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China's gymnasts cleared in probe

Sport's governing body finds no violation of age rules during the Beijing Olympics.

October 02, 2008|Diane Pucin | Times Staff Writer

The International Gymnastics Federation (FIG) said its investigation into the ages of the Chinese gymnasts who won the women's team gold medal at the Beijing Olympics showed that there was no attempt to falsify ages.

However, FIG is continuing to investigate the possible violation of its age rules by the Chinese women's team at the 2000 Sydney Olympics.

One gymnast, Yang Yun, two-time bronze medalist on that team, was quoted in a state-run CCTV interview as saying she was only 14 during those Games. FIG rules are that a gymnast must turn 16 during an Olympic year.

Another gymnast from that 2000 team, Dong Fangxiao, also may have provided documents that appeared to suggest she was only 14 in 2000, according to Andre Gueisbuhler, FIG's secretary-general. Gueisbuhler also said Dong had at one time been doing her own blog, in which she suggested she was 14 in Sydney. China won the team bronze in 2000.

A week before the Beijing Games began, several U.S. news organizations, among them The Times, discovered documents -- including registration lists from regional competitions -- that showed varying birth dates for three team members: He Kexin, Yang Yilin and Jiang Yuyuan.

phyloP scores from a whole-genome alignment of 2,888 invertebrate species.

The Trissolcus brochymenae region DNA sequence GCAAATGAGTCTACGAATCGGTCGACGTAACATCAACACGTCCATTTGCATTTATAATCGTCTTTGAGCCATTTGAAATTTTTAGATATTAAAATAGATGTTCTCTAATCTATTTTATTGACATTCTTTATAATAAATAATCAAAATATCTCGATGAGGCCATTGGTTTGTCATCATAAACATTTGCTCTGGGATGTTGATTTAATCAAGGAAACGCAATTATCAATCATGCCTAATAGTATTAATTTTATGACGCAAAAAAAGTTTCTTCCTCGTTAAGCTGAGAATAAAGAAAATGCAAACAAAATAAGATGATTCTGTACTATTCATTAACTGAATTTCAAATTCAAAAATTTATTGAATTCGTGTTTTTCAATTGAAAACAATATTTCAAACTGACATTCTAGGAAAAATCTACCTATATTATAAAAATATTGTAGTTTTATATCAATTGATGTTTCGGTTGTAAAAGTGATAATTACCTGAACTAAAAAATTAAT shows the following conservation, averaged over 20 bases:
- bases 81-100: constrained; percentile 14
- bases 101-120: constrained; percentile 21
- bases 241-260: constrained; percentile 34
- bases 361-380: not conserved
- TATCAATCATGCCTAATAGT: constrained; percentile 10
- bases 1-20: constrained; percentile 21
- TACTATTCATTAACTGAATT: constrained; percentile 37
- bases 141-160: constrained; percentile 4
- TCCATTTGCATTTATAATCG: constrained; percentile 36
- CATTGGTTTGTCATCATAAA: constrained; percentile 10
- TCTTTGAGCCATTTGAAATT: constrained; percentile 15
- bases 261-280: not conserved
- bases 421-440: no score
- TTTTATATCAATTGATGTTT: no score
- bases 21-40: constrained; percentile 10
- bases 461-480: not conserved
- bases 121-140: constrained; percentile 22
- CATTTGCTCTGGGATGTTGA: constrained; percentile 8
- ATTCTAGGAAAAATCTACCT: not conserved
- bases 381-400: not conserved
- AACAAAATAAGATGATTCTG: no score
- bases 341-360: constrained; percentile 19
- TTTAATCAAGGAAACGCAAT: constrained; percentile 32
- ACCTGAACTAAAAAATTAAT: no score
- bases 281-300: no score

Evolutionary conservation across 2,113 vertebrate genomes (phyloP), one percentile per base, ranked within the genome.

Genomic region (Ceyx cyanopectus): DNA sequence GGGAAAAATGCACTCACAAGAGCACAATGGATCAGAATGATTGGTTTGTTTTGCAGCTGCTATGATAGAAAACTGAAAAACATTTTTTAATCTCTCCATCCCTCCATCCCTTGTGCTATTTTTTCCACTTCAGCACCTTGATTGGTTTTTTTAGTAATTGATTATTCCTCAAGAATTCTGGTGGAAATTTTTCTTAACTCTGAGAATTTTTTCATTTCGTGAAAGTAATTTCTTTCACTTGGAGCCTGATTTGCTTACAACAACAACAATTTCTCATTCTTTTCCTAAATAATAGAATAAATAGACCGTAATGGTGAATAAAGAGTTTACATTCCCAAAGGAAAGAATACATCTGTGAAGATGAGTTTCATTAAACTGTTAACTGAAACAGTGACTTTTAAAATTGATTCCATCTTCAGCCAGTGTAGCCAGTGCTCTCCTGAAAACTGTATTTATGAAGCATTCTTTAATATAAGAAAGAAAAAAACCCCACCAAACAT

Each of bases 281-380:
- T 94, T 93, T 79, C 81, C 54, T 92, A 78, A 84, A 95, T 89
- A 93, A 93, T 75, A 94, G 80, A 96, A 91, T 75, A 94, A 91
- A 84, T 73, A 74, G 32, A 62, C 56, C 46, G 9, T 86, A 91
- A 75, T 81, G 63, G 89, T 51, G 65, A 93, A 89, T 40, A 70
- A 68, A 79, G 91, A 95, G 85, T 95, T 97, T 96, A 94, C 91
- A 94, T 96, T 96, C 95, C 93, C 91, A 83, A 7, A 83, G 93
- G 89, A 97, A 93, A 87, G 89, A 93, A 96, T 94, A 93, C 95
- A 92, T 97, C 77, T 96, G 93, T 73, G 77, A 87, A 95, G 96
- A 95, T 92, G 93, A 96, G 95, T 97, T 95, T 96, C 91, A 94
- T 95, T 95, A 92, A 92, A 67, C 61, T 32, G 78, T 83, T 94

At the Beijing Games, He won the uneven bars gold medal over U.S. all-around gold medalist Nastia Liukin. He and Liukin posted the same score, but Liukin lost the gold in a tiebreaking procedure.

Liukin issued a statement Wednesday saying she was happy He's age was checked.

"My family and I are pleased with the level of scrutiny the FIG and IOC undertook with this very serious issue," Liukin said. "All anyone in the gymnastics and Olympic communities wanted was closure, which we now have."

A day before the Olympics, both FIG and International Olympic Committee officials said that because the Chinese sports federation provided passports showing the ages of the three girls in question as being 16, the issue was closed.

But two days after the Olympic gymnastics competition ended, FIG and IOC officials, citing "new" evidence, said an investigation would be made into the documentation Chinese officials had provided.

Gueisbuhler said Chinese officials have turned over birth certificates, registration cards, passports and school records. However, there was not enough evidence to clear Yang and Dong from the 2000 team.

This hasn't been the first time age was a question. In 1993, when gymnasts were required to be at least 15, North Korea was sanctioned after one of its gymnasts, world championship uneven bars gold medalist Kim Gwang Suk, was listed as 15 for three straight years. In 2002, Romanian officials admitted that age falsification had been part of their program and cited former medalists Gina Gogean and Alexandra Marinescu as being under age.

During the Olympics, U.S. team coordinator Martha Karolyi said the age rule should be eliminated.

"That's the only way to get a fair playing field," Karolyi said.

Former Olympian Dominique Dawes said she thought it was a major step that the FIG even conducted an investigation. "It meant they paid attention," Dawes said.

"There needs to be a dialogue on this. If you have the talent, heart and mental toughness at whatever age, I don't think you should prohibit competition based only on age."


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